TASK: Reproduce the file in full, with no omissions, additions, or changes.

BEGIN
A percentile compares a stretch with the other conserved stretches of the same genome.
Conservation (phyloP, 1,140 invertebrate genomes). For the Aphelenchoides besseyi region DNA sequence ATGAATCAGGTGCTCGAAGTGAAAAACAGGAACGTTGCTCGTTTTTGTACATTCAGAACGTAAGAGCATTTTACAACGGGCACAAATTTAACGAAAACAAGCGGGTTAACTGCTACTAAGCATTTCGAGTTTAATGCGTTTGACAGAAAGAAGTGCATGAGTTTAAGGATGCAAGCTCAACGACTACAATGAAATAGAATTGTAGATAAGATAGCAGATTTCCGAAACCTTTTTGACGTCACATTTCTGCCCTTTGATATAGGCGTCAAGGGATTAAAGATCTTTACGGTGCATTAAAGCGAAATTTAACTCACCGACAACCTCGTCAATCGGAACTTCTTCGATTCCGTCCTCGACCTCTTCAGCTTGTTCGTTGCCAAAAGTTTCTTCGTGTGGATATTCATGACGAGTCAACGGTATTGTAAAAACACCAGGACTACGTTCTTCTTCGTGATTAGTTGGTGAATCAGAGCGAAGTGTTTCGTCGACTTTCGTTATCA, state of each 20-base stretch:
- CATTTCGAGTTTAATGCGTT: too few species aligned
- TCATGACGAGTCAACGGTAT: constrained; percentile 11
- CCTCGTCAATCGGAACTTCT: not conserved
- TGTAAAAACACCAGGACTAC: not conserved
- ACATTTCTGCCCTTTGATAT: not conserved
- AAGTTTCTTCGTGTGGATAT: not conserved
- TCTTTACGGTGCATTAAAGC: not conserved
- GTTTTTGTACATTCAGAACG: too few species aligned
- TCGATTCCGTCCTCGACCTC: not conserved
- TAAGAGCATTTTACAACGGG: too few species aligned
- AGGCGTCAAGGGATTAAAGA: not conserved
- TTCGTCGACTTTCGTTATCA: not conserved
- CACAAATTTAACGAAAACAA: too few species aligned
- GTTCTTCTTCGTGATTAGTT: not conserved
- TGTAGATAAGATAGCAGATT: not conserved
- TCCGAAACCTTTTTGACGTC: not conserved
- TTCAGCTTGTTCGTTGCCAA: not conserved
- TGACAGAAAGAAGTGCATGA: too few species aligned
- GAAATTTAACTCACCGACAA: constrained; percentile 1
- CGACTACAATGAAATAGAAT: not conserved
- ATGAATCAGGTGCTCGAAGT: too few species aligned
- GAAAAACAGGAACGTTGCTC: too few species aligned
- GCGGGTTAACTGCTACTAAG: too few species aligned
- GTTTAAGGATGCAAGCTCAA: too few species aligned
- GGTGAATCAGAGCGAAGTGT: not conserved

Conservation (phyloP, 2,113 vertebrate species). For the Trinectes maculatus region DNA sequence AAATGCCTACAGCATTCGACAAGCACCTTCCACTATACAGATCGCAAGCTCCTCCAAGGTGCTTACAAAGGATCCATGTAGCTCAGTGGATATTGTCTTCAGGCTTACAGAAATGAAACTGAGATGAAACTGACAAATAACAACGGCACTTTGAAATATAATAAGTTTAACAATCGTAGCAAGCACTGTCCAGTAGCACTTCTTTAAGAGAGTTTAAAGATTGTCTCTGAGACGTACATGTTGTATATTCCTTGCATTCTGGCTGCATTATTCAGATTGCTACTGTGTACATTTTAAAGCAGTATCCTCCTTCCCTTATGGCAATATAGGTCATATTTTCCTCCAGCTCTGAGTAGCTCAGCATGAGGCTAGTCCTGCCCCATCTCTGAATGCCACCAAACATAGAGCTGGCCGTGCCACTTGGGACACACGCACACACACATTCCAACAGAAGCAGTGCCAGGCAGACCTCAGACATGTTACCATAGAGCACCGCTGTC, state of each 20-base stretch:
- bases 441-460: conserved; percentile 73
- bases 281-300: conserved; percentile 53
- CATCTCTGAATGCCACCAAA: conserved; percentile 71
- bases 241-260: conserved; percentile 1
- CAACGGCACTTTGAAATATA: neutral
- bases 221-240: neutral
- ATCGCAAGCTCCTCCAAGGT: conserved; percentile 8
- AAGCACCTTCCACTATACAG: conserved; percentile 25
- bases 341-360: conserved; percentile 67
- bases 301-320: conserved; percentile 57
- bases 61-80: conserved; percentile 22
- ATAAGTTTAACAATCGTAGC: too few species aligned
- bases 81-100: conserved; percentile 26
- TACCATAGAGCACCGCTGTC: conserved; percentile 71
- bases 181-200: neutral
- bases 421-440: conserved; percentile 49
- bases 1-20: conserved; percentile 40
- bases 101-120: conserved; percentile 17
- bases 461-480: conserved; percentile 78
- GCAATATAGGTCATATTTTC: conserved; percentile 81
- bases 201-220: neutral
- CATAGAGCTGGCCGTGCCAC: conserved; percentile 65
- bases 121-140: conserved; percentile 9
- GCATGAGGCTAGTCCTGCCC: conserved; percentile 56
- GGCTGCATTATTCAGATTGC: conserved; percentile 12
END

A percentile compares a stretch with the other conserved stretches of the same genome.
Conservation (phyloP, 1,140 invertebrate genomes). For the Aphelenchoides besseyi region DNA sequence ATGAATCAGGTGCTCGAAGTGAAAAACAGGAACGTTGCTCGTTTTTGTACATTCAGAACGTAAGAGCATTTTACAACGGGCACAAATTTAACGAAAACAAGCGGGTTAACTGCTACTAAGCATTTCGAGTTTAATGCGTTTGACAGAAAGAAGTGCATGAGTTTAAGGATGCAAGCTCAACGACTACAATGAAATAGAATTGTAGATAAGATAGCAGATTTCCGAAACCTTTTTGACGTCACATTTCTGCCCTTTGATATAGGCGTCAAGGGATTAAAGATCTTTACGGTGCATTAAAGCGAAATTTAACTCACCGACAACCTCGTCAATCGGAACTTCTTCGATTCCGTCCTCGACCTCTTCAGCTTGTTCGTTGCCAAAAGTTTCTTCGTGTGGATATTCATGACGAGTCAACGGTATTGTAAAAACACCAGGACTACGTTCTTCTTCGTGATTAGTTGGTGAATCAGAGCGAAGTGTTTCGTCGACTTTCGTTATCA, state of each 20-base stretch:
- CATTTCGAGTTTAATGCGTT: too few species aligned
- TCATGACGAGTCAACGGTAT: constrained; percentile 11
- CCTCGTCAATCGGAACTTCT: not conserved
- TGTAAAAACACCAGGACTAC: not conserved
- ACATTTCTGCCCTTTGATAT: not conserved
- AAGTTTCTTCGTGTGGATAT: not conserved
- TCTTTACGGTGCATTAAAGC: not conserved
- GTTTTTGTACATTCAGAACG: too few species aligned
- TCGATTCCGTCCTCGACCTC: not conserved
- TAAGAGCATTTTACAACGGG: too few species aligned
- AGGCGTCAAGGGATTAAAGA: not conserved
- TTCGTCGACTTTCGTTATCA: not conserved
- CACAAATTTAACGAAAACAA: too few species aligned
- GTTCTTCTTCGTGATTAGTT: not conserved
- TGTAGATAAGATAGCAGATT: not conserved
- TCCGAAACCTTTTTGACGTC: not conserved
- TTCAGCTTGTTCGTTGCCAA: not conserved
- TGACAGAAAGAAGTGCATGA: too few species aligned
- GAAATTTAACTCACCGACAA: constrained; percentile 1
- CGACTACAATGAAATAGAAT: not conserved
- ATGAATCAGGTGCTCGAAGT: too few species aligned
- GAAAAACAGGAACGTTGCTC: too few species aligned
- GCGGGTTAACTGCTACTAAG: too few species aligned
- GTTTAAGGATGCAAGCTCAA: too few species aligned
- GGTGAATCAGAGCGAAGTGT: not conserved

Conservation (phyloP, 2,113 vertebrate species). For the Trinectes maculatus region DNA sequence AAATGCCTACAGCATTCGACAAGCACCTTCCACTATACAGATCGCAAGCTCCTCCAAGGTGCTTACAAAGGATCCATGTAGCTCAGTGGATATTGTCTTCAGGCTTACAGAAATGAAACTGAGATGAAACTGACAAATAACAACGGCACTTTGAAATATAATAAGTTTAACAATCGTAGCAAGCACTGTCCAGTAGCACTTCTTTAAGAGAGTTTAAAGATTGTCTCTGAGACGTACATGTTGTATATTCCTTGCATTCTGGCTGCATTATTCAGATTGCTACTGTGTACATTTTAAAGCAGTATCCTCCTTCCCTTATGGCAATATAGGTCATATTTTCCTCCAGCTCTGAGTAGCTCAGCATGAGGCTAGTCCTGCCCCATCTCTGAATGCCACCAAACATAGAGCTGGCCGTGCCACTTGGGACACACGCACACACACATTCCAACAGAAGCAGTGCCAGGCAGACCTCAGACATGTTACCATAGAGCACCGCTGTC, state of each 20-base stretch:
- bases 441-460: conserved; percentile 73
- bases 281-300: conserved; percentile 53
- CATCTCTGAATGCCACCAAA: conserved; percentile 71
- bases 241-260: conserved; percentile 1
- CAACGGCACTTTGAAATATA: neutral
- bases 221-240: neutral
- ATCGCAAGCTCCTCCAAGGT: conserved; percentile 8
- AAGCACCTTCCACTATACAG: conserved; percentile 25
- bases 341-360: conserved; percentile 67
- bases 301-320: conserved; percentile 57
- bases 61-80: conserved; percentile 22
- ATAAGTTTAACAATCGTAGC: too few species aligned
- bases 81-100: conserved; percentile 26
- TACCATAGAGCACCGCTGTC: conserved; percentile 71
- bases 181-200: neutral
- bases 421-440: conserved; percentile 49
- bases 1-20: conserved; percentile 40
- bases 101-120: conserved; percentile 17
- bases 461-480: conserved; percentile 78
- GCAATATAGGTCATATTTTC: conserved; percentile 81
- bases 201-220: neutral
- CATAGAGCTGGCCGTGCCAC: conserved; percentile 65
- bases 121-140: conserved; percentile 9
- GCATGAGGCTAGTCCTGCCC: conserved; percentile 56
- GGCTGCATTATTCAGATTGC: conserved; percentile 12